And here is another example, but this time the modulating signal is a square wave, rather than a sine wave:

By default the relationship between the LFO or SLF signal and the effect on the VCO frequency is linear, but if the Octave switch is turned on, then it becomes octave based, which often sounds more natural.

A noise generator is also available. It can produce either analog or digital noise, the pair of buttons with a sine and square wave respectively set this. There's a slider to adjust the amount of low pass filtering applied to the noise signal.

Four switches control which of the oscillator outputs (VCO, LFO, SLF, and noise) are applied to the output sound. The mixing is done in a multiplication fashion, rather than addition, so think of the mixer as being a giant AND gate, rather than an OR gate.

Finally there is the ADSR envelope control, which affects the amplitude of the signal. There are eight possible settings:

  • Mixer - the audio has no envelope applied to it
  • One Shot - the envelope starts when the One Shot button is pressed, and is sustained as long as it is pressed, then moves into release mode.
  • VCO - the envelope starts and stops with the VCO signal
  • Alt VCO - the envelope starts and stops with every other VCO signal, with a dead time between
  • LFO - the envelope starts and stops with the LFO signal
  • Alt LFO - the envelope starts and stops with every other LFO signal, with a dead time between
  • SLF - the envelope starts and stops with the SLF signal
  • Alt SLF - the envelope starts and stops with every other SLF signal, with a dead time between

The envelope is a standard ADSR envelope:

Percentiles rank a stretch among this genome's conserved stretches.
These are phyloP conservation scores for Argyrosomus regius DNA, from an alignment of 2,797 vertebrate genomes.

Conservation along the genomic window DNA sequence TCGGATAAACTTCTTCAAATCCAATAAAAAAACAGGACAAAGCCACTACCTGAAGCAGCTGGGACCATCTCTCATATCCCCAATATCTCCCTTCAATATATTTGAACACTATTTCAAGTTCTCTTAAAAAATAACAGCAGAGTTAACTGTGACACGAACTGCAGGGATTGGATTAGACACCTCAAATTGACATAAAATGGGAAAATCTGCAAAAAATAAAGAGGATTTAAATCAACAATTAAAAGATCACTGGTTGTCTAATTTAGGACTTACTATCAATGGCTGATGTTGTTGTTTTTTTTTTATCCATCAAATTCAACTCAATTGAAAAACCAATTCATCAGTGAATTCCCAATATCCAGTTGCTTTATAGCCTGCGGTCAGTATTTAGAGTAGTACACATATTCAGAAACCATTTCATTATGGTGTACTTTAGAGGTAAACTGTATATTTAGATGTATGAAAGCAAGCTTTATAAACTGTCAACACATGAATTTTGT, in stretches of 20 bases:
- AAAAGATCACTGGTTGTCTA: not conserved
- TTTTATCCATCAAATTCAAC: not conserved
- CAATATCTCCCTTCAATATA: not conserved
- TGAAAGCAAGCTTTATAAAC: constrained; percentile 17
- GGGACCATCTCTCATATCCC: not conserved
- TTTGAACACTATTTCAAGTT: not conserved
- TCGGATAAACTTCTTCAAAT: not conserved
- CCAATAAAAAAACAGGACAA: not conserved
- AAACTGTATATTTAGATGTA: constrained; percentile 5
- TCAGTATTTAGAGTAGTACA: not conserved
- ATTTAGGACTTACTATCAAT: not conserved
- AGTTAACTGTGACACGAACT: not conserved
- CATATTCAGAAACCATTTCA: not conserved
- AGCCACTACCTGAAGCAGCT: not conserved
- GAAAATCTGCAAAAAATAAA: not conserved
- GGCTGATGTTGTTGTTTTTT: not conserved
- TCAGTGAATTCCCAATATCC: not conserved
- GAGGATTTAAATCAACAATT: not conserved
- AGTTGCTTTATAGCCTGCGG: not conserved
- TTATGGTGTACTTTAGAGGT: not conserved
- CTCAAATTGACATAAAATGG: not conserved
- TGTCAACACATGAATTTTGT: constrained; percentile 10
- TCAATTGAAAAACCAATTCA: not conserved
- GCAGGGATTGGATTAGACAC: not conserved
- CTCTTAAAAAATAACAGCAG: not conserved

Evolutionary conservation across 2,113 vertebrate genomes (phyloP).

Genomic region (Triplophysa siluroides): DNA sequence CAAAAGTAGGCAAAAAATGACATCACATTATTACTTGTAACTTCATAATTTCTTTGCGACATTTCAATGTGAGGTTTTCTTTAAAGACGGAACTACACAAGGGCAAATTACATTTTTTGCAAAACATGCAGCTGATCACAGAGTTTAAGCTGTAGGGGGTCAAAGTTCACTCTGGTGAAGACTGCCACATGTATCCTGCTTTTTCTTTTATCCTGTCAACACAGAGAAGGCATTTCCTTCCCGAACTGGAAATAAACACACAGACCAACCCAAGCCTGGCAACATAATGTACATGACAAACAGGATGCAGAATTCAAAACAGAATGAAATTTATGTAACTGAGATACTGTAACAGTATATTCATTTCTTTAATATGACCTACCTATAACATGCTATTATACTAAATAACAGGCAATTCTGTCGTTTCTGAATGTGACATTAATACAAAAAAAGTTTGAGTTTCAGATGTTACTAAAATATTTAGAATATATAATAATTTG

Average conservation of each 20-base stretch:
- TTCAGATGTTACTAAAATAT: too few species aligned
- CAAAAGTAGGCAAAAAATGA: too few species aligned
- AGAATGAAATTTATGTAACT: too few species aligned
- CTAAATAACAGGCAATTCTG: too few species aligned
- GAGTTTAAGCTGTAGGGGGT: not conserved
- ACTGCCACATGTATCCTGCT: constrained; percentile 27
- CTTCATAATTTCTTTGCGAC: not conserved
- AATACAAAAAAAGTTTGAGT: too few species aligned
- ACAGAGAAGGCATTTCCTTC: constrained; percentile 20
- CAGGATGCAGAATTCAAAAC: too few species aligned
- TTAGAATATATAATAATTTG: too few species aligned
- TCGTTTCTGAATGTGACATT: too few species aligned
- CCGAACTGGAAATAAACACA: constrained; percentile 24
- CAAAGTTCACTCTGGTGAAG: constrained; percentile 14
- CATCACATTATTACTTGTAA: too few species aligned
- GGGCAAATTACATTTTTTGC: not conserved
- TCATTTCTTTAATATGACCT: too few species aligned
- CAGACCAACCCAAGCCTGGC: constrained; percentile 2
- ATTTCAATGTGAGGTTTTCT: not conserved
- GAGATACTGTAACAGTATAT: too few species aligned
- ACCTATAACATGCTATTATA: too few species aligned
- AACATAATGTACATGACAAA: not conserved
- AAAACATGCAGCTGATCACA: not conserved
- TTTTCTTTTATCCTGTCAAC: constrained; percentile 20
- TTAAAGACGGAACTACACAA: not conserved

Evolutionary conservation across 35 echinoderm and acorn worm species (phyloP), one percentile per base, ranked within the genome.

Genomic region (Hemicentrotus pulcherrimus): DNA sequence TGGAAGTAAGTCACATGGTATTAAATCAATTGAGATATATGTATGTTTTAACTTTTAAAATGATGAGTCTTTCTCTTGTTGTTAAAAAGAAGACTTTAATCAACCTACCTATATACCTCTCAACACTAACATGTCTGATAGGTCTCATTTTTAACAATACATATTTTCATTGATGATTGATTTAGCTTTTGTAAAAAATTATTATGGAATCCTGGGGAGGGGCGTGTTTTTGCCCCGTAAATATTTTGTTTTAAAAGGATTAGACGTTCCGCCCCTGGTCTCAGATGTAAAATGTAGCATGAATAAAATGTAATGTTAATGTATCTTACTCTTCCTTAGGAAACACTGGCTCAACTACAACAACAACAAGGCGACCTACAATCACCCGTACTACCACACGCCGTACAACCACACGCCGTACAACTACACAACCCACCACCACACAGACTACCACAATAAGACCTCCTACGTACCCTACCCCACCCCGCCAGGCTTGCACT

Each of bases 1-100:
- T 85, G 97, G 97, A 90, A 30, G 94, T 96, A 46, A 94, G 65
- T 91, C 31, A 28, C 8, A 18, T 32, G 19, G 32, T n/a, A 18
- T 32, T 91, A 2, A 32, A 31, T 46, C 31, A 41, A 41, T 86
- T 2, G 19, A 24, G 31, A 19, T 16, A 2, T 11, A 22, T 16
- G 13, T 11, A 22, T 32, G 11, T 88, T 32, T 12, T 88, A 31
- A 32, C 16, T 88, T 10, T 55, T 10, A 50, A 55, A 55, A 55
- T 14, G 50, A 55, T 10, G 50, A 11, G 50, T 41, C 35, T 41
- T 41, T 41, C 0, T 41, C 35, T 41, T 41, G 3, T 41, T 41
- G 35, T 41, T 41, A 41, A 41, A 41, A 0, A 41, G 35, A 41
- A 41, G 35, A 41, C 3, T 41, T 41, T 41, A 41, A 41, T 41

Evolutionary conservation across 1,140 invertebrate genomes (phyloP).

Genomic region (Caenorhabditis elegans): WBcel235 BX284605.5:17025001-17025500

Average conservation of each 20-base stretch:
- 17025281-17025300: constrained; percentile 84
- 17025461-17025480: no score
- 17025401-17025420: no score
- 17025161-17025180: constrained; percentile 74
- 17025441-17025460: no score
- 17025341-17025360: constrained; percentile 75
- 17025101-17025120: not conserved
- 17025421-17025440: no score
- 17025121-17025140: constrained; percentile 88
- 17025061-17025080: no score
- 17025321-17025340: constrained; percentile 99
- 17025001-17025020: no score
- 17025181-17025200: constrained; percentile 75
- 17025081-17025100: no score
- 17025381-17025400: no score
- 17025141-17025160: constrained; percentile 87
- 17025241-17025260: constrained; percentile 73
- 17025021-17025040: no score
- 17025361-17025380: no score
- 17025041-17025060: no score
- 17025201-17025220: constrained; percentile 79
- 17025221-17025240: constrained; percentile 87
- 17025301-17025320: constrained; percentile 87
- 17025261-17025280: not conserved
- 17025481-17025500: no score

• Attack - the initial rise of the signal, when it is triggered
  • Decay - the falling of the signal down to the sustain level
  • Sustain - a constant amplitude applied to the signal
  • Release - the falling of the signal down to zero after the sustain period ends

When the exponential switch is on, the applied envelope is smoothed as with an analog RC circuit. Otherwise, it is linear. The four ADSR periods are drawn so you can see their effects. Note that the absolute time of the sustain period is not actually used in the display, since it can vary due to how long the One Shot button is pressed, or the actual period of the triggering oscillator:

Tapping on Tools let's you do a few useful things:

You can copy a chip's settings, then paste them into another chip. This is handy if you want to use a chip as a basis for other chips.

You can also export and import chip settings. Tap export, and a file will be created with the same name as the board. You can use iTunes File Sharing to get the resulting file off your device, and copy it to another device.

To import a board, copy it to your device using iTunes File Sharing, then tap Import and select it.

To use iTunes File Sharing:

  • Connect your device to your computer, and start iTunes on your computer
  • Select your device in iTunes
  • Go to the Apps tab
  • Near the bottom of the iTunes window is File Sharing vUnder Apps, select Synth76477 on the left
  • On the right you will see all of the documents for this app. You can copy them off your device, or add new documents to your device.

You can also clear the chip settings with Clear entry.

Please feel free to contact us at with any suggestions you may have for the app!

Visit the Synth 76477 App page page for details on how to get the app.

Are you looking for a technology or radio related iPhone/iPad app but can't find one that does what you want? Have an idea for an app that you'd like to see? Contact us at!

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Last modified March 10, 2014